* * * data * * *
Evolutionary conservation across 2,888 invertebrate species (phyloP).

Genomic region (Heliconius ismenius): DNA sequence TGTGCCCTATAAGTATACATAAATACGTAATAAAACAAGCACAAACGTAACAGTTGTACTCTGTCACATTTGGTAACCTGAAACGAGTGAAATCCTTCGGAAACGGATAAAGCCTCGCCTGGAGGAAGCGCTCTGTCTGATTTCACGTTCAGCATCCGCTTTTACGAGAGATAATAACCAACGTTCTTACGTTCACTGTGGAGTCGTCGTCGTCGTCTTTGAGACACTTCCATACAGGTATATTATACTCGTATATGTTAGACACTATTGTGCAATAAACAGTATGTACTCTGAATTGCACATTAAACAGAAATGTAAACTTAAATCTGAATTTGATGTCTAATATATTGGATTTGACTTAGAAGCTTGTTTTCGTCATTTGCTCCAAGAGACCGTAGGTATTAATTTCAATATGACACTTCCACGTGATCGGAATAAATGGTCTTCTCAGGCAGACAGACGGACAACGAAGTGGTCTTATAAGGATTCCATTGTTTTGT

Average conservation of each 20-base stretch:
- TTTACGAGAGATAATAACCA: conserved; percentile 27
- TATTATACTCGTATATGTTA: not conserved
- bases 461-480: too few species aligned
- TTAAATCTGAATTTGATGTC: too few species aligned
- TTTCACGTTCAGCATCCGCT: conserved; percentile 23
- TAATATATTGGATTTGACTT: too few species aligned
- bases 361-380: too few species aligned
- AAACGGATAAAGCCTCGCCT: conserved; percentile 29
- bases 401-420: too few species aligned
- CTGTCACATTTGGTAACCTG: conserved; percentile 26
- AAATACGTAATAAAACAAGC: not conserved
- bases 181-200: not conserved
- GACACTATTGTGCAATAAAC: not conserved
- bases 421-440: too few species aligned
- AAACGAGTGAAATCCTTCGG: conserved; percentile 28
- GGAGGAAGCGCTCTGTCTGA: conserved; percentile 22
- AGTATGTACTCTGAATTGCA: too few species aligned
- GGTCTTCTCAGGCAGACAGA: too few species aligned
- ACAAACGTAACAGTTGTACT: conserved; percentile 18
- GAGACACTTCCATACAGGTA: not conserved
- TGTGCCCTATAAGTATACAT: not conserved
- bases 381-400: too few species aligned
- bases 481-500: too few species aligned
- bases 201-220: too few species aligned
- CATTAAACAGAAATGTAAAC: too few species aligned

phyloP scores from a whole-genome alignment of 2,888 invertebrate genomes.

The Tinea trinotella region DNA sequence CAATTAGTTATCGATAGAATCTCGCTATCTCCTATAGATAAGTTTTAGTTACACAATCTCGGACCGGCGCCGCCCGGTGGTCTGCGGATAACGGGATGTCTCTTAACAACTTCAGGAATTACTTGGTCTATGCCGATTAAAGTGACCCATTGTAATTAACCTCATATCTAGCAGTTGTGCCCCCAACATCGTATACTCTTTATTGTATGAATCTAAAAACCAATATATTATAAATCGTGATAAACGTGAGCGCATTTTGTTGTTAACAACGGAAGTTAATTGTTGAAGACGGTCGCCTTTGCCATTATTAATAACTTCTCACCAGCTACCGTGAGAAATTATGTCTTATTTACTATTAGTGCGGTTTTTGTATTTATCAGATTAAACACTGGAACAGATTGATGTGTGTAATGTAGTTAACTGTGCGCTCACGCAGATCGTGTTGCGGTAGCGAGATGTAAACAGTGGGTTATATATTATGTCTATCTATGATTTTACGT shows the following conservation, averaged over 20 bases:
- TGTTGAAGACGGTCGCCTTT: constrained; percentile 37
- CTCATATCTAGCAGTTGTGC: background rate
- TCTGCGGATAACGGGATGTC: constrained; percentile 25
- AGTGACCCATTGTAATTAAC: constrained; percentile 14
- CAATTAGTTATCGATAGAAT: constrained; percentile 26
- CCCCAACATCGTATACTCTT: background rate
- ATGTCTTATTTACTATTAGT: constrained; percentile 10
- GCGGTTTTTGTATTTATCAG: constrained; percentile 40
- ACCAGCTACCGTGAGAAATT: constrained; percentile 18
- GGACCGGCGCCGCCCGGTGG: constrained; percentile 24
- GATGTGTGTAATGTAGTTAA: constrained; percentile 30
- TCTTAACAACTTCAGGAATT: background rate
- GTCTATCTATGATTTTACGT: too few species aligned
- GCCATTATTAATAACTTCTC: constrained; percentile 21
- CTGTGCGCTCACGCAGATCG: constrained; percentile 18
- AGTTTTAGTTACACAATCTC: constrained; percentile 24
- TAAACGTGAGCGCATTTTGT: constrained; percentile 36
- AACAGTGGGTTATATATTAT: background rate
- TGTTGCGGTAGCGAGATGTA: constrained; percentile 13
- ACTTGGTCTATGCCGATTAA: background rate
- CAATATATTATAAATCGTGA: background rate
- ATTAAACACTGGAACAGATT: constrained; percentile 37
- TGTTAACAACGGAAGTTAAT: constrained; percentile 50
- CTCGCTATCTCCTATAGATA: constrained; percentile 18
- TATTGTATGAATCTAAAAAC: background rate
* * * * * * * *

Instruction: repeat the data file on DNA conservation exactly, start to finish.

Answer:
Evolutionary conservation across 2,888 invertebrate species (phyloP).

Genomic region (Heliconius ismenius): DNA sequence TGTGCCCTATAAGTATACATAAATACGTAATAAAACAAGCACAAACGTAACAGTTGTACTCTGTCACATTTGGTAACCTGAAACGAGTGAAATCCTTCGGAAACGGATAAAGCCTCGCCTGGAGGAAGCGCTCTGTCTGATTTCACGTTCAGCATCCGCTTTTACGAGAGATAATAACCAACGTTCTTACGTTCACTGTGGAGTCGTCGTCGTCGTCTTTGAGACACTTCCATACAGGTATATTATACTCGTATATGTTAGACACTATTGTGCAATAAACAGTATGTACTCTGAATTGCACATTAAACAGAAATGTAAACTTAAATCTGAATTTGATGTCTAATATATTGGATTTGACTTAGAAGCTTGTTTTCGTCATTTGCTCCAAGAGACCGTAGGTATTAATTTCAATATGACACTTCCACGTGATCGGAATAAATGGTCTTCTCAGGCAGACAGACGGACAACGAAGTGGTCTTATAAGGATTCCATTGTTTTGT

Average conservation of each 20-base stretch:
- TTTACGAGAGATAATAACCA: conserved; percentile 27
- TATTATACTCGTATATGTTA: not conserved
- bases 461-480: too few species aligned
- TTAAATCTGAATTTGATGTC: too few species aligned
- TTTCACGTTCAGCATCCGCT: conserved; percentile 23
- TAATATATTGGATTTGACTT: too few species aligned
- bases 361-380: too few species aligned
- AAACGGATAAAGCCTCGCCT: conserved; percentile 29
- bases 401-420: too few species aligned
- CTGTCACATTTGGTAACCTG: conserved; percentile 26
- AAATACGTAATAAAACAAGC: not conserved
- bases 181-200: not conserved
- GACACTATTGTGCAATAAAC: not conserved
- bases 421-440: too few species aligned
- AAACGAGTGAAATCCTTCGG: conserved; percentile 28
- GGAGGAAGCGCTCTGTCTGA: conserved; percentile 22
- AGTATGTACTCTGAATTGCA: too few species aligned
- GGTCTTCTCAGGCAGACAGA: too few species aligned
- ACAAACGTAACAGTTGTACT: conserved; percentile 18
- GAGACACTTCCATACAGGTA: not conserved
- TGTGCCCTATAAGTATACAT: not conserved
- bases 381-400: too few species aligned
- bases 481-500: too few species aligned
- bases 201-220: too few species aligned
- CATTAAACAGAAATGTAAAC: too few species aligned

phyloP scores from a whole-genome alignment of 2,888 invertebrate genomes.

The Tinea trinotella region DNA sequence CAATTAGTTATCGATAGAATCTCGCTATCTCCTATAGATAAGTTTTAGTTACACAATCTCGGACCGGCGCCGCCCGGTGGTCTGCGGATAACGGGATGTCTCTTAACAACTTCAGGAATTACTTGGTCTATGCCGATTAAAGTGACCCATTGTAATTAACCTCATATCTAGCAGTTGTGCCCCCAACATCGTATACTCTTTATTGTATGAATCTAAAAACCAATATATTATAAATCGTGATAAACGTGAGCGCATTTTGTTGTTAACAACGGAAGTTAATTGTTGAAGACGGTCGCCTTTGCCATTATTAATAACTTCTCACCAGCTACCGTGAGAAATTATGTCTTATTTACTATTAGTGCGGTTTTTGTATTTATCAGATTAAACACTGGAACAGATTGATGTGTGTAATGTAGTTAACTGTGCGCTCACGCAGATCGTGTTGCGGTAGCGAGATGTAAACAGTGGGTTATATATTATGTCTATCTATGATTTTACGT shows the following conservation, averaged over 20 bases:
- TGTTGAAGACGGTCGCCTTT: constrained; percentile 37
- CTCATATCTAGCAGTTGTGC: background rate
- TCTGCGGATAACGGGATGTC: constrained; percentile 25
- AGTGACCCATTGTAATTAAC: constrained; percentile 14
- CAATTAGTTATCGATAGAAT: constrained; percentile 26
- CCCCAACATCGTATACTCTT: background rate
- ATGTCTTATTTACTATTAGT: constrained; percentile 10
- GCGGTTTTTGTATTTATCAG: constrained; percentile 40
- ACCAGCTACCGTGAGAAATT: constrained; percentile 18
- GGACCGGCGCCGCCCGGTGG: constrained; percentile 24
- GATGTGTGTAATGTAGTTAA: constrained; percentile 30
- TCTTAACAACTTCAGGAATT: background rate
- GTCTATCTATGATTTTACGT: too few species aligned
- GCCATTATTAATAACTTCTC: constrained; percentile 21
- CTGTGCGCTCACGCAGATCG: constrained; percentile 18
- AGTTTTAGTTACACAATCTC: constrained; percentile 24
- TAAACGTGAGCGCATTTTGT: constrained; percentile 36
- AACAGTGGGTTATATATTAT: background rate
- TGTTGCGGTAGCGAGATGTA: constrained; percentile 13
- ACTTGGTCTATGCCGATTAA: background rate
- CAATATATTATAAATCGTGA: background rate
- ATTAAACACTGGAACAGATT: constrained; percentile 37
- TGTTAACAACGGAAGTTAAT: constrained; percentile 50
- CTCGCTATCTCCTATAGATA: constrained; percentile 18
- TATTGTATGAATCTAAAAAC: background rate